“That the mortgagor promises to pay back the mortgage loan to the mortgagee immediately after expiry of the mortgage and that the mortgagee promises to give back the possession of the house and title deeds to the mortgagor, immediately on receipt of the mortgaged money from the mortgagor.”
“And this deed further witnesseth that in consideration aforesaid, the mortgagor hereby mortgage his said scheduled property hereunder written as security for repayment of the said sum with interest and all other money due and payable hereunder with a condition that on the mortgagor repaying the said principal sum of Rs. with all interest and other amounts of money due to the mortgagee (hereinafter referred to as the mortgage amount) the mortgagor will redeem the said scheduled property from the mortgage security and shall if so required by the mortgagor execute a deed of release but at the costs of the mortgagor.
“I or my heirs will not be entitled to redeem the property for a period of 85 years. After the expiry of 85 years, we shall redeem it within a period of six months. In case we do not redeem within a period of six months, then after the expiry of the stipulated period, I, my heirs, and legal representatives shall have no claim over the mortgaged property, and the mortgagee shall have no claim to get the mortgage money and the lagat (i.e. repairs) expenses that may be due at the time of default. In such a case this very deed will be deemed to be a sale deed. There will be no need of executing a fresh sale deed. The expenses spent in repairs and new constructions will be paid along with the mortgage money at the time of redemption according to the account produced by the mortgagee.”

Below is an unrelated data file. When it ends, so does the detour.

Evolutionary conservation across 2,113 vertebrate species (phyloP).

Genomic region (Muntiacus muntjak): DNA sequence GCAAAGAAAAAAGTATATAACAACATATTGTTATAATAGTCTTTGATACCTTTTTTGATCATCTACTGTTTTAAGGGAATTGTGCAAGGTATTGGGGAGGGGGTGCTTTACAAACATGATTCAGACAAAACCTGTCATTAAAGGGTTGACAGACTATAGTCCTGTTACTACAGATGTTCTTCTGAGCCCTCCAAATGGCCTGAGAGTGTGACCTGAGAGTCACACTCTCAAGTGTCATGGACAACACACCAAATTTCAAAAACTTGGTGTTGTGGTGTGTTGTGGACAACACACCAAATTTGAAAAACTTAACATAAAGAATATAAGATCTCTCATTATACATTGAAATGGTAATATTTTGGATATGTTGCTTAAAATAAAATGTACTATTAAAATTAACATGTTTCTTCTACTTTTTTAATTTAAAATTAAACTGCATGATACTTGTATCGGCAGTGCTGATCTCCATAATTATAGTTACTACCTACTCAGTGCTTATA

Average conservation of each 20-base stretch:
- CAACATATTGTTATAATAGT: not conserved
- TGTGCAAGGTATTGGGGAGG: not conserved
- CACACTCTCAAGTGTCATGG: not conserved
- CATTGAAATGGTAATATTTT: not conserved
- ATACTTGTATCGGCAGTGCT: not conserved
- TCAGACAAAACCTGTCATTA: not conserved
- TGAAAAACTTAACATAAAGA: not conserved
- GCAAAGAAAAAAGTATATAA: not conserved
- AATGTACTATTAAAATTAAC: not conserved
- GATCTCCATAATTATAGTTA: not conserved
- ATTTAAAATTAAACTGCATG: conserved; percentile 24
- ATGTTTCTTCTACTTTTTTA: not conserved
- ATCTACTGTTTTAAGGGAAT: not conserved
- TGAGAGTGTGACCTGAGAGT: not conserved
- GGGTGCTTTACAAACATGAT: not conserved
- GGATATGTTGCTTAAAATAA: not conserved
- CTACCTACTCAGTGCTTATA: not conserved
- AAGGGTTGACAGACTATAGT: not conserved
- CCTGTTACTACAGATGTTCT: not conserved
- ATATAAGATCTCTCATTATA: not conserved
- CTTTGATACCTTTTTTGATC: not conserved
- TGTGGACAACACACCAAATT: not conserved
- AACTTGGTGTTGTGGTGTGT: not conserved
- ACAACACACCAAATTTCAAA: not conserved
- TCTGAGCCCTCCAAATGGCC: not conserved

Concept of clog on the equity of redemption
“…necessitous men are not, truly speaking, free men…” – Northington L.C. in Vernon v. Bethell [(1762) 28 ER 838], as quoted in Pomal Kanji Govindji v. Vrajlal Karsandas Purohit [AIR 1989 SC 436].
Clauses of the mortgage deed which take away or restrict the right to redeem are considered to be a clog on the equity of redemption. Even though the mortgagor has agreed to these clauses while making the mortgage, the Court can step in and hold the clause invalid on the ground that it is a clog on the equity of redemption.
The principle of clog on the equity of redemption was clearly established by the observations of Lindley, M.R. in Santley v. Wilde,  2 CH 474. These observations were quoted in Pomal Kanji Govindji v. Vrajlal Karsandas Purohit [AIR 1989 SC 436] as follows:
“The principle is this: a mortgage is a conveyance of land or an assignment of chattels as a security for the payment of a debt or the discharge of some other obligation for which it is given. and the security is redeemable on the payment or discharge of such debt or obligation. Any provision inserted to prevent redemption on payment or performance of the debt or obligation for which the security was given is what is meant by a clog or fetter on the equity of redemption and is therefore void. It follows from this, that “once a mortgage always a mortgage.”
The reason why courts hold such clauses which limit or take away the right to redeem as void is because the parties to a mortgage deed may be on an unequal footing. The mortgagee is in a position to use the mortgagor’s need for money and take advantage of the difficulty that the mortgagor is in.